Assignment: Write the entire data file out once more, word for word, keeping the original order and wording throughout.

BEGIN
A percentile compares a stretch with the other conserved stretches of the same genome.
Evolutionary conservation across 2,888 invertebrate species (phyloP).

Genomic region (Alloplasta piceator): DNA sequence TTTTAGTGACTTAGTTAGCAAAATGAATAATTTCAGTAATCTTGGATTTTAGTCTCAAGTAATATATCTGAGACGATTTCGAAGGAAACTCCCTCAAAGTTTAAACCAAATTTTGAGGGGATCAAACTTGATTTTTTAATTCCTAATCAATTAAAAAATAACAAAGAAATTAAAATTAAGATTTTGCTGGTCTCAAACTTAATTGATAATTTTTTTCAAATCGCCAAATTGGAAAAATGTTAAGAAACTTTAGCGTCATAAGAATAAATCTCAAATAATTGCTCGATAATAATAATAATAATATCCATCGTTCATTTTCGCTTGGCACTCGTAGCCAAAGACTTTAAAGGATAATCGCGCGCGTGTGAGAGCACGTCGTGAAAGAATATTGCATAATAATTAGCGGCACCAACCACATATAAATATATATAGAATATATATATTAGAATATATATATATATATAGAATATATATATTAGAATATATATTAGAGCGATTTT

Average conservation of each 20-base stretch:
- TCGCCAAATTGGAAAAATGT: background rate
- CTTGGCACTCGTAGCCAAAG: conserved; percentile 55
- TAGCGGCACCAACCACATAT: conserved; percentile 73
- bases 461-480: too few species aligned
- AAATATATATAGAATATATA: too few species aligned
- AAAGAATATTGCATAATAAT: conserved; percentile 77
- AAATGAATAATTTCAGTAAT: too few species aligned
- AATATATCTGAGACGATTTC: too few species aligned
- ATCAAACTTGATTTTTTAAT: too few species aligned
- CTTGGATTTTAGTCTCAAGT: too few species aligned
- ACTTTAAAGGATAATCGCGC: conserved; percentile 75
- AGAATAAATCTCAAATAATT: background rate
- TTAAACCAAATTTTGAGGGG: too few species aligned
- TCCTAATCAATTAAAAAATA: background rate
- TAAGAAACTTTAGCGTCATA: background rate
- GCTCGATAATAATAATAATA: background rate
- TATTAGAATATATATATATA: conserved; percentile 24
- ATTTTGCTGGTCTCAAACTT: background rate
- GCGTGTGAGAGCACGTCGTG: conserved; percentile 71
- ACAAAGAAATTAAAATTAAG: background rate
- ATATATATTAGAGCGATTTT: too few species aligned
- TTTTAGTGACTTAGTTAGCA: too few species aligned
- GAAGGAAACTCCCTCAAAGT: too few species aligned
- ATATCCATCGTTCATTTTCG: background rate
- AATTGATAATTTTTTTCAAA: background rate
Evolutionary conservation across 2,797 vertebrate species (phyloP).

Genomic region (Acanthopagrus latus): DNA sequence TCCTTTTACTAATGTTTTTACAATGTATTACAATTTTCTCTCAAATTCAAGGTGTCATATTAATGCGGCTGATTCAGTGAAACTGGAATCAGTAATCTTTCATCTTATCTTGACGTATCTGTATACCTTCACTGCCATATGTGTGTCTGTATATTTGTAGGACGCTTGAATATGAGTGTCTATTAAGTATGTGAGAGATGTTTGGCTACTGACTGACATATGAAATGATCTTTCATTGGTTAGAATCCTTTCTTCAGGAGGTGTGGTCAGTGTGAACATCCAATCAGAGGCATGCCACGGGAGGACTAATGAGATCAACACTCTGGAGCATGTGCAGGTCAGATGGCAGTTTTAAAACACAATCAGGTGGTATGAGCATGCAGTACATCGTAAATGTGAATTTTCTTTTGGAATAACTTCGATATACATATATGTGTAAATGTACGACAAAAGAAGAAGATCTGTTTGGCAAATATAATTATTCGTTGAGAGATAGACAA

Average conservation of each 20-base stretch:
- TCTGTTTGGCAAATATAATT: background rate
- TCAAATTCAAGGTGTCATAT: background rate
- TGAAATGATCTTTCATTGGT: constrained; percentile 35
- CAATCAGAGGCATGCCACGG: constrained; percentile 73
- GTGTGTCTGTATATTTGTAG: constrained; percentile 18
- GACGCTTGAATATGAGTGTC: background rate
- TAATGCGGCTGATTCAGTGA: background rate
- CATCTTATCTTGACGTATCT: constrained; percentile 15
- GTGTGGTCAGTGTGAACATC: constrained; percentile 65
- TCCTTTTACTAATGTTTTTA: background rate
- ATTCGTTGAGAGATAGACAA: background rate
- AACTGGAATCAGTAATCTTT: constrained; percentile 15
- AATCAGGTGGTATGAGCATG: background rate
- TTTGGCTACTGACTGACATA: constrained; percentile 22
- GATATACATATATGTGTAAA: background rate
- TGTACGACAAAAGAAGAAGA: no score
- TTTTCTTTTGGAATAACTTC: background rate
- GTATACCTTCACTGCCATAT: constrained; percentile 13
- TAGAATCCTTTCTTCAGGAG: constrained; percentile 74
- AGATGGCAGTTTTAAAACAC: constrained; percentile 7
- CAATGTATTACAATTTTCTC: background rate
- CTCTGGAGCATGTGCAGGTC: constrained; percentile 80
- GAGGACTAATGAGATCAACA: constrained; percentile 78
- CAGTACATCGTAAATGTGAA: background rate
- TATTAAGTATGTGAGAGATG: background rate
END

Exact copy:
A percentile compares a stretch with the other conserved stretches of the same genome.
Evolutionary conservation across 2,888 invertebrate species (phyloP).

Genomic region (Alloplasta piceator): DNA sequence TTTTAGTGACTTAGTTAGCAAAATGAATAATTTCAGTAATCTTGGATTTTAGTCTCAAGTAATATATCTGAGACGATTTCGAAGGAAACTCCCTCAAAGTTTAAACCAAATTTTGAGGGGATCAAACTTGATTTTTTAATTCCTAATCAATTAAAAAATAACAAAGAAATTAAAATTAAGATTTTGCTGGTCTCAAACTTAATTGATAATTTTTTTCAAATCGCCAAATTGGAAAAATGTTAAGAAACTTTAGCGTCATAAGAATAAATCTCAAATAATTGCTCGATAATAATAATAATAATATCCATCGTTCATTTTCGCTTGGCACTCGTAGCCAAAGACTTTAAAGGATAATCGCGCGCGTGTGAGAGCACGTCGTGAAAGAATATTGCATAATAATTAGCGGCACCAACCACATATAAATATATATAGAATATATATATTAGAATATATATATATATATAGAATATATATATTAGAATATATATTAGAGCGATTTT

Average conservation of each 20-base stretch:
- TCGCCAAATTGGAAAAATGT: background rate
- CTTGGCACTCGTAGCCAAAG: conserved; percentile 55
- TAGCGGCACCAACCACATAT: conserved; percentile 73
- bases 461-480: too few species aligned
- AAATATATATAGAATATATA: too few species aligned
- AAAGAATATTGCATAATAAT: conserved; percentile 77
- AAATGAATAATTTCAGTAAT: too few species aligned
- AATATATCTGAGACGATTTC: too few species aligned
- ATCAAACTTGATTTTTTAAT: too few species aligned
- CTTGGATTTTAGTCTCAAGT: too few species aligned
- ACTTTAAAGGATAATCGCGC: conserved; percentile 75
- AGAATAAATCTCAAATAATT: background rate
- TTAAACCAAATTTTGAGGGG: too few species aligned
- TCCTAATCAATTAAAAAATA: background rate
- TAAGAAACTTTAGCGTCATA: background rate
- GCTCGATAATAATAATAATA: background rate
- TATTAGAATATATATATATA: conserved; percentile 24
- ATTTTGCTGGTCTCAAACTT: background rate
- GCGTGTGAGAGCACGTCGTG: conserved; percentile 71
- ACAAAGAAATTAAAATTAAG: background rate
- ATATATATTAGAGCGATTTT: too few species aligned
- TTTTAGTGACTTAGTTAGCA: too few species aligned
- GAAGGAAACTCCCTCAAAGT: too few species aligned
- ATATCCATCGTTCATTTTCG: background rate
- AATTGATAATTTTTTTCAAA: background rate
Evolutionary conservation across 2,797 vertebrate species (phyloP).

Genomic region (Acanthopagrus latus): DNA sequence TCCTTTTACTAATGTTTTTACAATGTATTACAATTTTCTCTCAAATTCAAGGTGTCATATTAATGCGGCTGATTCAGTGAAACTGGAATCAGTAATCTTTCATCTTATCTTGACGTATCTGTATACCTTCACTGCCATATGTGTGTCTGTATATTTGTAGGACGCTTGAATATGAGTGTCTATTAAGTATGTGAGAGATGTTTGGCTACTGACTGACATATGAAATGATCTTTCATTGGTTAGAATCCTTTCTTCAGGAGGTGTGGTCAGTGTGAACATCCAATCAGAGGCATGCCACGGGAGGACTAATGAGATCAACACTCTGGAGCATGTGCAGGTCAGATGGCAGTTTTAAAACACAATCAGGTGGTATGAGCATGCAGTACATCGTAAATGTGAATTTTCTTTTGGAATAACTTCGATATACATATATGTGTAAATGTACGACAAAAGAAGAAGATCTGTTTGGCAAATATAATTATTCGTTGAGAGATAGACAA

Average conservation of each 20-base stretch:
- TCTGTTTGGCAAATATAATT: background rate
- TCAAATTCAAGGTGTCATAT: background rate
- TGAAATGATCTTTCATTGGT: constrained; percentile 35
- CAATCAGAGGCATGCCACGG: constrained; percentile 73
- GTGTGTCTGTATATTTGTAG: constrained; percentile 18
- GACGCTTGAATATGAGTGTC: background rate
- TAATGCGGCTGATTCAGTGA: background rate
- CATCTTATCTTGACGTATCT: constrained; percentile 15
- GTGTGGTCAGTGTGAACATC: constrained; percentile 65
- TCCTTTTACTAATGTTTTTA: background rate
- ATTCGTTGAGAGATAGACAA: background rate
- AACTGGAATCAGTAATCTTT: constrained; percentile 15
- AATCAGGTGGTATGAGCATG: background rate
- TTTGGCTACTGACTGACATA: constrained; percentile 22
- GATATACATATATGTGTAAA: background rate
- TGTACGACAAAAGAAGAAGA: no score
- TTTTCTTTTGGAATAACTTC: background rate
- GTATACCTTCACTGCCATAT: constrained; percentile 13
- TAGAATCCTTTCTTCAGGAG: constrained; percentile 74
- AGATGGCAGTTTTAAAACAC: constrained; percentile 7
- CAATGTATTACAATTTTCTC: background rate
- CTCTGGAGCATGTGCAGGTC: constrained; percentile 80
- GAGGACTAATGAGATCAACA: constrained; percentile 78
- CAGTACATCGTAAATGTGAA: background rate
- TATTAAGTATGTGAGAGATG: background rate